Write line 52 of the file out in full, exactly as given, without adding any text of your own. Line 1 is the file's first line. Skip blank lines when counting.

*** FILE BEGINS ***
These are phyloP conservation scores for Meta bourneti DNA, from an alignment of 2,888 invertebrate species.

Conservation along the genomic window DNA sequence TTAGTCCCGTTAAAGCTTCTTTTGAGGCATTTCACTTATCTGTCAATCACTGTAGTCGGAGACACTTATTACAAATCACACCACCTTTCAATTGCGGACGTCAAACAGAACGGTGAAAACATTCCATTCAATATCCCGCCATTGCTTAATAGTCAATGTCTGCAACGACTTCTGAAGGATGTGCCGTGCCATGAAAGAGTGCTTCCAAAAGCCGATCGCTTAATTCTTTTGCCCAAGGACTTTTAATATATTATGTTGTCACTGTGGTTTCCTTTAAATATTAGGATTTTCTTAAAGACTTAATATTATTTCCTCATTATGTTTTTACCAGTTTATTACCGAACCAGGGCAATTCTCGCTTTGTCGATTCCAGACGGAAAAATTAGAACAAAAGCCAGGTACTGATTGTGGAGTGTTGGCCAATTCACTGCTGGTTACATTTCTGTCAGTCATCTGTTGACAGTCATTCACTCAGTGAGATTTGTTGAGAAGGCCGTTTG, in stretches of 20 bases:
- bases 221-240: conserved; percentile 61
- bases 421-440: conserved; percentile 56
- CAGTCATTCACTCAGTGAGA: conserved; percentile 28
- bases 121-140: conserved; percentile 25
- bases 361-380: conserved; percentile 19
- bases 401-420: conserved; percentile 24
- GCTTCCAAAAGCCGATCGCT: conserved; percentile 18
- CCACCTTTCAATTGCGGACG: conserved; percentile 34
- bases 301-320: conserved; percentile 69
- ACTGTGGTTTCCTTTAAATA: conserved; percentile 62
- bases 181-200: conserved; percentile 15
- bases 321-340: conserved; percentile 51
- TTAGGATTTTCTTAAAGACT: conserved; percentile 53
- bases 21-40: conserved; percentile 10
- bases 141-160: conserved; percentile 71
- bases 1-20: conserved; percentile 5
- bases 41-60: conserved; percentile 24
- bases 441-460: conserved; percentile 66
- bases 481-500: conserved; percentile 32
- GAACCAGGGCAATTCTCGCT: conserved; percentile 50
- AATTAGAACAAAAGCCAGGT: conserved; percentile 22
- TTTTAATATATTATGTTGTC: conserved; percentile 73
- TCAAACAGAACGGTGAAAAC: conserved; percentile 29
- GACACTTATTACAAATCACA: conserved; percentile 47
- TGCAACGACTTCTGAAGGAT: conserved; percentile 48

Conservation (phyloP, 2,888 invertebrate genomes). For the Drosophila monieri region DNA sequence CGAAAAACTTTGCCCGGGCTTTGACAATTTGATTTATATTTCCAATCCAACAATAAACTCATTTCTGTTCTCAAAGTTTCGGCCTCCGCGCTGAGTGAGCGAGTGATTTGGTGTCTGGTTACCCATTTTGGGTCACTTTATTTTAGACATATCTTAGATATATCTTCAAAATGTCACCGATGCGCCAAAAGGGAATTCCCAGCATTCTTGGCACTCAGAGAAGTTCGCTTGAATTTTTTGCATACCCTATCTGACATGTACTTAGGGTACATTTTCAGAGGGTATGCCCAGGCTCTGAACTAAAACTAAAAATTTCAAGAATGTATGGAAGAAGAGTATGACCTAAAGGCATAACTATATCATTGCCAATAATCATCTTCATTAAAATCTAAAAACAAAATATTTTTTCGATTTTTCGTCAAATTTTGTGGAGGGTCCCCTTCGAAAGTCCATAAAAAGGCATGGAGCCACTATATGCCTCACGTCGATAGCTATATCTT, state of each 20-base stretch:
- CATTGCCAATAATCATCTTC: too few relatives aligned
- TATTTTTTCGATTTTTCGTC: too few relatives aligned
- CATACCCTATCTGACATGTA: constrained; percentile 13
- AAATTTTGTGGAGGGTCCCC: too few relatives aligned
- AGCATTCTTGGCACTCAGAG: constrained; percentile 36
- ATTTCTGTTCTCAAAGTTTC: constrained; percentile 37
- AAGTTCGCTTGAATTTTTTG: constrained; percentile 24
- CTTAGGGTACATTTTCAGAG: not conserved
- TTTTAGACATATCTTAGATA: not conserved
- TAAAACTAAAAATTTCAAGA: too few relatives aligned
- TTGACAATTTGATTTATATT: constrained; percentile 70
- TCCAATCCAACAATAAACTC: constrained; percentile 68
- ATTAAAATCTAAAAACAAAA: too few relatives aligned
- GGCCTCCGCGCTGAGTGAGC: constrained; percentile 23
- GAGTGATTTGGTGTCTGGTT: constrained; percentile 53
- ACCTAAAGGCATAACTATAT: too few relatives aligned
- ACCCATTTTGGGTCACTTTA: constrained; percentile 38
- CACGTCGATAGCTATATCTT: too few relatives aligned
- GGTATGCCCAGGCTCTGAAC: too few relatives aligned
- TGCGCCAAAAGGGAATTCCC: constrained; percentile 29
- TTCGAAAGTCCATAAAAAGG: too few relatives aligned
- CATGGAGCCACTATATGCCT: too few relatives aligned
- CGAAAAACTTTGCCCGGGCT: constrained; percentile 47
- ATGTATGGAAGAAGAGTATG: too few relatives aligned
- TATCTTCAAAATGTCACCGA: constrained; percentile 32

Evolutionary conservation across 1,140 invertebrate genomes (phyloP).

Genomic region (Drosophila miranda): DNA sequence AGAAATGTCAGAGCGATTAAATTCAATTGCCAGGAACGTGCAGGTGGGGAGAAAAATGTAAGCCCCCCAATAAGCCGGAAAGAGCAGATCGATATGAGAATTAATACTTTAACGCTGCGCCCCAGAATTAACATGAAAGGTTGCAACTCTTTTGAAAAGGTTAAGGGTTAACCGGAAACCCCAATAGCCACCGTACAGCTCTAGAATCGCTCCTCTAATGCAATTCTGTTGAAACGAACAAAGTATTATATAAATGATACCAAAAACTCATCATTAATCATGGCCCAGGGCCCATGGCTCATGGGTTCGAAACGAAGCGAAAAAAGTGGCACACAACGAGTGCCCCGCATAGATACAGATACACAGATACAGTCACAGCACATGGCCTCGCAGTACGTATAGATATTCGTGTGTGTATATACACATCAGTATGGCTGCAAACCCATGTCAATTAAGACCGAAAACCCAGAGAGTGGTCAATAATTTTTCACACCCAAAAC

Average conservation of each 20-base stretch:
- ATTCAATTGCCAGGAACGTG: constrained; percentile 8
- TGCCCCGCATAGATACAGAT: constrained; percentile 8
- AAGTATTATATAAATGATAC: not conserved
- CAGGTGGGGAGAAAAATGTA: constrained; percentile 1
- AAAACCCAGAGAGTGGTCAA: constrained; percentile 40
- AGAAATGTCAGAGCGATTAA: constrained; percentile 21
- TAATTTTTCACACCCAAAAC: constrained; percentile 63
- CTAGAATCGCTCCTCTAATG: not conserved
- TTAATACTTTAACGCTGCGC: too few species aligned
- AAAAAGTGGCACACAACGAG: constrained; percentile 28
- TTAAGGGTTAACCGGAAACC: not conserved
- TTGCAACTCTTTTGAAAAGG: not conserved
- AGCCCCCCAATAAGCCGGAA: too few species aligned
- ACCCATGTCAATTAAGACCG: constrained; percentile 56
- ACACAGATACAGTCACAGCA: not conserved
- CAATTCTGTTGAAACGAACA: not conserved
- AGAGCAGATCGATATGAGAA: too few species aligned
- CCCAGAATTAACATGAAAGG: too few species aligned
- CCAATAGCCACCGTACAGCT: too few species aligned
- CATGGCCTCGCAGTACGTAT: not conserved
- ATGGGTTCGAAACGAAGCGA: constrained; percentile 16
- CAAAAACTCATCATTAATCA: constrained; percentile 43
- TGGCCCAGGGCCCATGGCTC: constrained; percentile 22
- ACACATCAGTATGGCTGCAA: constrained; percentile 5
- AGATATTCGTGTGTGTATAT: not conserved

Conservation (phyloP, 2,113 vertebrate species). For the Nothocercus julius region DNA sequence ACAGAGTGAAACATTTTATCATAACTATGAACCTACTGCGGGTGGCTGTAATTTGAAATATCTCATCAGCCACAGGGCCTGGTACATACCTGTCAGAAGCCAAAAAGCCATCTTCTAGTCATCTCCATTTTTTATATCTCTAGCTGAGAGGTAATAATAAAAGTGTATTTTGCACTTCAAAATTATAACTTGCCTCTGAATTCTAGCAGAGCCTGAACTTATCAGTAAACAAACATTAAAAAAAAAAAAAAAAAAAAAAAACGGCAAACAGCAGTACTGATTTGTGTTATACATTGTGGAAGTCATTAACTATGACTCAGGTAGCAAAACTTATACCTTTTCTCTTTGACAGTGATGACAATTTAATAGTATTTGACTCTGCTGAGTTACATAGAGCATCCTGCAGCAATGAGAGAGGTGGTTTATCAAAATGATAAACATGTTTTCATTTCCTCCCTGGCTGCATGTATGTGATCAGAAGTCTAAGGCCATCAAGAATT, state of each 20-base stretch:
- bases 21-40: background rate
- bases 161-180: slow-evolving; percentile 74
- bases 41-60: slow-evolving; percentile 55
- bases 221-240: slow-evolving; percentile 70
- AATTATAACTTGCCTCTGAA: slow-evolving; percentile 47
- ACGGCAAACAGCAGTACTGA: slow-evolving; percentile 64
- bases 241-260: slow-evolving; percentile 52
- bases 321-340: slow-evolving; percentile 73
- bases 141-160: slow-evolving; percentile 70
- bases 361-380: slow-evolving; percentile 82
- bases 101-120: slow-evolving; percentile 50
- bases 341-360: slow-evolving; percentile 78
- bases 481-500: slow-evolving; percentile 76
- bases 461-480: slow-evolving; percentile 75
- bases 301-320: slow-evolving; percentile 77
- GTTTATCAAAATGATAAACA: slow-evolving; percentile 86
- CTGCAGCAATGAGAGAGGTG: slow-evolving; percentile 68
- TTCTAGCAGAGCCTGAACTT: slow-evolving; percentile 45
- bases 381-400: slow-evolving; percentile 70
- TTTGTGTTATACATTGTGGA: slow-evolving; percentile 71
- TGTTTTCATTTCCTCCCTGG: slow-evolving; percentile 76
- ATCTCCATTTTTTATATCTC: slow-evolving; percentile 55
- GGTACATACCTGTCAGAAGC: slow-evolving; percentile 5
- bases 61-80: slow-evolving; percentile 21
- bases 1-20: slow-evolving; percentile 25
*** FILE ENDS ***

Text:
- ATGTATGGAAGAAGAGTATG: too few relatives aligned